Wireless Network properties Security Type
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Wireless Network properties Security Type

Security of your Wi-Fi network is as much important as of your computer. All your personal information and files on your wireless network can be seen by people who are connected to your Wi-Fi network signal. This can lead to identity theft and other malicious acts.

A network security key or passphrase can help protect your wireless network from this type of unauthorized access. It’s easy to set up a secured Wi-Fi connection in Windows 7, the Set Up a Network wizard will guide you through setting up a security key.

If you already have a configured device, then go to Network and sharing center, in the left pane, click on Manage Wireless networks and then select the network for which you want to configure the security key. Click on properties and then click on as your wireless security method. Wi Fi Protected Access (WPA or WPA2) is more secure.

Difference between WEP and WPA/WPA2 encryption methods for wireless networks

Wi Fi Protected Access (WPA and WPA2)

WPA and WPA2 require users to provide a security key to connect. Once the key has been validated, all data sent between the computer or device and the access point is encrypted.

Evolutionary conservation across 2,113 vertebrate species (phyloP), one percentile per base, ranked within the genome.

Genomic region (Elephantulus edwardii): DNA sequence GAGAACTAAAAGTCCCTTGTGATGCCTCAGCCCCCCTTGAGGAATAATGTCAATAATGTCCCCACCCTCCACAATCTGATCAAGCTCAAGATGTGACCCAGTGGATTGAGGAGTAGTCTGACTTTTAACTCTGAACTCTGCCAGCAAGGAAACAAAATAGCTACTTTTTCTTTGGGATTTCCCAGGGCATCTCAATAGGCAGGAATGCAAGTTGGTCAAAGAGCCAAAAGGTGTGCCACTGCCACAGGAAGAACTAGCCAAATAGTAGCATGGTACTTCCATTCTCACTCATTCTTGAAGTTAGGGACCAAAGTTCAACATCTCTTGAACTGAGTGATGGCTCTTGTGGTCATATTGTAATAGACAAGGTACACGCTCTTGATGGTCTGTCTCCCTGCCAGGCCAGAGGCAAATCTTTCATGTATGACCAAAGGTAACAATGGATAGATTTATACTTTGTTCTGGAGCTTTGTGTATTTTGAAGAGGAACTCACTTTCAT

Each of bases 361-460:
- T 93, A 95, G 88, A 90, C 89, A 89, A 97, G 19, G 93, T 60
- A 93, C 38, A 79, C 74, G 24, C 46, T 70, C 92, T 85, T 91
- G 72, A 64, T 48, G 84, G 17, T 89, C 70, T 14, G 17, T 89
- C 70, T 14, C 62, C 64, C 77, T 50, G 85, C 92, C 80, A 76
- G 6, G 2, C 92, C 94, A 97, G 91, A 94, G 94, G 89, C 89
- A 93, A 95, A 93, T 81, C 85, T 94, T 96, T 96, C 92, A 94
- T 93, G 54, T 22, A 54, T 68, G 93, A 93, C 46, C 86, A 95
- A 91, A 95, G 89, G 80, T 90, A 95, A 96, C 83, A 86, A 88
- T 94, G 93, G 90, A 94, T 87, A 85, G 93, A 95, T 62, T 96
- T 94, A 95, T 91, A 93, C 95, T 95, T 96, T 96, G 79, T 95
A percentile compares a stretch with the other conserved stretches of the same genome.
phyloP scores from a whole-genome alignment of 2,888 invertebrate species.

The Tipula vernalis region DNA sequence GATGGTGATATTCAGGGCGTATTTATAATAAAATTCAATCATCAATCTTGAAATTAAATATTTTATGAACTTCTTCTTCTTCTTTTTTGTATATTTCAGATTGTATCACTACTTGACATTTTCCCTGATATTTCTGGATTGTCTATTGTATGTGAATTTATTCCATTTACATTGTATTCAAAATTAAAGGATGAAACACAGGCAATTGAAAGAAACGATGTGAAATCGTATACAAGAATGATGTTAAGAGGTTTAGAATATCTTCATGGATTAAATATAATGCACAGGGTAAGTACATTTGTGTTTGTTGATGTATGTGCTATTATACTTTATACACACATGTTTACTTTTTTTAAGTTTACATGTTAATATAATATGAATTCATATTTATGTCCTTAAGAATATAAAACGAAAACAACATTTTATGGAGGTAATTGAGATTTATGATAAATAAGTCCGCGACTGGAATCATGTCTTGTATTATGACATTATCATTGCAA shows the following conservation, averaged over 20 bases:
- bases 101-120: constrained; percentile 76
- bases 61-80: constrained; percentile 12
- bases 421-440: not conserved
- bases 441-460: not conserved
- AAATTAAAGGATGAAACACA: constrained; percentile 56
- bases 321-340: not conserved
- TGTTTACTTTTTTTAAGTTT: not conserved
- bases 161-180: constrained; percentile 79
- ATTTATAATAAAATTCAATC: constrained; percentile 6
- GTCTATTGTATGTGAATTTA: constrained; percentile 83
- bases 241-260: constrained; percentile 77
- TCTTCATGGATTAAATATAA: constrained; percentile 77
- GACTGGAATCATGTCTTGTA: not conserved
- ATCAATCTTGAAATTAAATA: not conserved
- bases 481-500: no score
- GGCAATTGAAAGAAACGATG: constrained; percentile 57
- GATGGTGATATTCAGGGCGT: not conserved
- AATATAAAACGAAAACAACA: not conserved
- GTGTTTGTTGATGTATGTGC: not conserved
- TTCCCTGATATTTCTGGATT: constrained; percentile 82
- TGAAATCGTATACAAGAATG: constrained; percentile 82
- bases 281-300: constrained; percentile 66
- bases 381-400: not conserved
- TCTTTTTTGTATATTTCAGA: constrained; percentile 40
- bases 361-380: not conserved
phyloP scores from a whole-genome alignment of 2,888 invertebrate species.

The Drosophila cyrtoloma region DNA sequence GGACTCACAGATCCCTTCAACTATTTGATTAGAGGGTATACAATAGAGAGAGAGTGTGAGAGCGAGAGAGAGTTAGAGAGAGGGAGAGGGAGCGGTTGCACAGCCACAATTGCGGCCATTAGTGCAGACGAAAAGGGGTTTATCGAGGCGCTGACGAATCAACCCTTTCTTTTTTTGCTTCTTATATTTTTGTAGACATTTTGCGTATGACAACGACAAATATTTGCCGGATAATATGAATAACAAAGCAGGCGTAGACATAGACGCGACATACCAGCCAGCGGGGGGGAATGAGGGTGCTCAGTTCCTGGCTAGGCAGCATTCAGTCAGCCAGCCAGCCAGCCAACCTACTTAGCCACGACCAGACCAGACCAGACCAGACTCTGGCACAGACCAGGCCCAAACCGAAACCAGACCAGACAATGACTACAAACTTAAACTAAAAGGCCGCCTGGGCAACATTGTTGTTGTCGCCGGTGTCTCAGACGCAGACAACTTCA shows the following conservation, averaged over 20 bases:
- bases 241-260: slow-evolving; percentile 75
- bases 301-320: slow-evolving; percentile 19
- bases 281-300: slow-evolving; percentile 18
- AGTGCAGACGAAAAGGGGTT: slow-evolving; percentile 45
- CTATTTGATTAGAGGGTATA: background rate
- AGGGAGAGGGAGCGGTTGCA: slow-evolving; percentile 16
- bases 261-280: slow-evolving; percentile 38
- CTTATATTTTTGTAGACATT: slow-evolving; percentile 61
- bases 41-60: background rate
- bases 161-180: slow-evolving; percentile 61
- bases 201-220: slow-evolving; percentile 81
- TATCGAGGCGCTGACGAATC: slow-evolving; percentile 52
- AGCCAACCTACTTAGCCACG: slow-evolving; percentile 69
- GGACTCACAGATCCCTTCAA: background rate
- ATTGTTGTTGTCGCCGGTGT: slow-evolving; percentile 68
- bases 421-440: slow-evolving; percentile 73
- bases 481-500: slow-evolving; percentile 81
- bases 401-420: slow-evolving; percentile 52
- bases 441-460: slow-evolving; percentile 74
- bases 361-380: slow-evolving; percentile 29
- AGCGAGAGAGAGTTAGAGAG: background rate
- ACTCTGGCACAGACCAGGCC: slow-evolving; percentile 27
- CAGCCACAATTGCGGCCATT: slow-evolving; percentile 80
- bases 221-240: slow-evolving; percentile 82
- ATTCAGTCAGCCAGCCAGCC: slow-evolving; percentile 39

There are two types of WPA authentication: WPA and WPA2. WPA2 is the most secure. In WPA-Personal and WPA2-Personal, each user is given the same passphrase. This is the recommended mode for home networks. WPA-Enterprise and WPA2-Enterprise are designed to be used with an 802.1x authentication server that distributes different keys to each user. This mode is primarily used in work networks.

Wired Equivalent Privacy (WEP)

WEP is an older network security method that’s still available to support older devices, but it’s no longer recommended. When you enable WEP, you set up a network security key. This key encrypts the information that one computer sends to another computer across your network. However, WEP security is relatively easy to crack.

There are two kinds of WEP: open system authentication and shared key authentication.

Neither is very secure, but shared key authentication is the least secure of the two. But a hacker can easily hacks it using some Wireless network analysis tool.


Source: www.thewindowsclub.com